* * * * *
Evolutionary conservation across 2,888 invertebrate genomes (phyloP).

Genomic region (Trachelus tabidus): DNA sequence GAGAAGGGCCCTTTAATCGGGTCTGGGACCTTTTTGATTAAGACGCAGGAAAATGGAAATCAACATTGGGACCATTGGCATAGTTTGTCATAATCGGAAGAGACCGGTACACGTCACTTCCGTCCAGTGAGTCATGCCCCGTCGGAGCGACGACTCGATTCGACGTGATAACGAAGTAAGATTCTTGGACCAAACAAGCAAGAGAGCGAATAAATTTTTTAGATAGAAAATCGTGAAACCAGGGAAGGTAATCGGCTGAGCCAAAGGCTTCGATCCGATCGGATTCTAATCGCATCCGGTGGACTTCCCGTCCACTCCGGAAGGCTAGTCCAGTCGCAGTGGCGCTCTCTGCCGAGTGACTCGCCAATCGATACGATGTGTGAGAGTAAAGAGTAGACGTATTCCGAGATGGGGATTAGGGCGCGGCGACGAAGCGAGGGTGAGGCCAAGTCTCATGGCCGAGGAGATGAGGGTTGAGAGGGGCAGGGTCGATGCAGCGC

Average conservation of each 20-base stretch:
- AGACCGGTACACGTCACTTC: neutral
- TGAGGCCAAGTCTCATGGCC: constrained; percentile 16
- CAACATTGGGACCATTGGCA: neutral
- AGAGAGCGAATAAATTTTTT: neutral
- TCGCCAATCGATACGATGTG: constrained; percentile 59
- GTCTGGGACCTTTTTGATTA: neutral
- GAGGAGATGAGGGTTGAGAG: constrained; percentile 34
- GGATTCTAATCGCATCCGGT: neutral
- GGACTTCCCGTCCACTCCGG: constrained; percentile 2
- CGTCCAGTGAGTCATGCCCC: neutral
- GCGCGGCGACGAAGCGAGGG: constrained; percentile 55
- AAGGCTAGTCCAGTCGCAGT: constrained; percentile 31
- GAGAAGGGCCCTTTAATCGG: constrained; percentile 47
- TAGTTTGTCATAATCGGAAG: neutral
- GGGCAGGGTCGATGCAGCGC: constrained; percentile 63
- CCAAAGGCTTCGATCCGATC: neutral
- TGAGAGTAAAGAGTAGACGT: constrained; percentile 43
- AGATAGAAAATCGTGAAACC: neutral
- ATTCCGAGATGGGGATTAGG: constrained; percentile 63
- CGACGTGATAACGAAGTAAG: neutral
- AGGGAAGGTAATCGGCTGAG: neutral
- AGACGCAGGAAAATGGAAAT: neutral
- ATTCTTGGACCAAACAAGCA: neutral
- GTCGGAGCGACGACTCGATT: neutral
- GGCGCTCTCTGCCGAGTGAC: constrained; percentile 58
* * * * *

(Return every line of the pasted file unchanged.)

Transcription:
Evolutionary conservation across 2,888 invertebrate genomes (phyloP).

Genomic region (Trachelus tabidus): DNA sequence GAGAAGGGCCCTTTAATCGGGTCTGGGACCTTTTTGATTAAGACGCAGGAAAATGGAAATCAACATTGGGACCATTGGCATAGTTTGTCATAATCGGAAGAGACCGGTACACGTCACTTCCGTCCAGTGAGTCATGCCCCGTCGGAGCGACGACTCGATTCGACGTGATAACGAAGTAAGATTCTTGGACCAAACAAGCAAGAGAGCGAATAAATTTTTTAGATAGAAAATCGTGAAACCAGGGAAGGTAATCGGCTGAGCCAAAGGCTTCGATCCGATCGGATTCTAATCGCATCCGGTGGACTTCCCGTCCACTCCGGAAGGCTAGTCCAGTCGCAGTGGCGCTCTCTGCCGAGTGACTCGCCAATCGATACGATGTGTGAGAGTAAAGAGTAGACGTATTCCGAGATGGGGATTAGGGCGCGGCGACGAAGCGAGGGTGAGGCCAAGTCTCATGGCCGAGGAGATGAGGGTTGAGAGGGGCAGGGTCGATGCAGCGC

Average conservation of each 20-base stretch:
- AGACCGGTACACGTCACTTC: neutral
- TGAGGCCAAGTCTCATGGCC: constrained; percentile 16
- CAACATTGGGACCATTGGCA: neutral
- AGAGAGCGAATAAATTTTTT: neutral
- TCGCCAATCGATACGATGTG: constrained; percentile 59
- GTCTGGGACCTTTTTGATTA: neutral
- GAGGAGATGAGGGTTGAGAG: constrained; percentile 34
- GGATTCTAATCGCATCCGGT: neutral
- GGACTTCCCGTCCACTCCGG: constrained; percentile 2
- CGTCCAGTGAGTCATGCCCC: neutral
- GCGCGGCGACGAAGCGAGGG: constrained; percentile 55
- AAGGCTAGTCCAGTCGCAGT: constrained; percentile 31
- GAGAAGGGCCCTTTAATCGG: constrained; percentile 47
- TAGTTTGTCATAATCGGAAG: neutral
- GGGCAGGGTCGATGCAGCGC: constrained; percentile 63
- CCAAAGGCTTCGATCCGATC: neutral
- TGAGAGTAAAGAGTAGACGT: constrained; percentile 43
- AGATAGAAAATCGTGAAACC: neutral
- ATTCCGAGATGGGGATTAGG: constrained; percentile 63
- CGACGTGATAACGAAGTAAG: neutral
- AGGGAAGGTAATCGGCTGAG: neutral
- AGACGCAGGAAAATGGAAAT: neutral
- ATTCTTGGACCAAACAAGCA: neutral
- GTCGGAGCGACGACTCGATT: neutral
- GGCGCTCTCTGCCGAGTGAC: constrained; percentile 58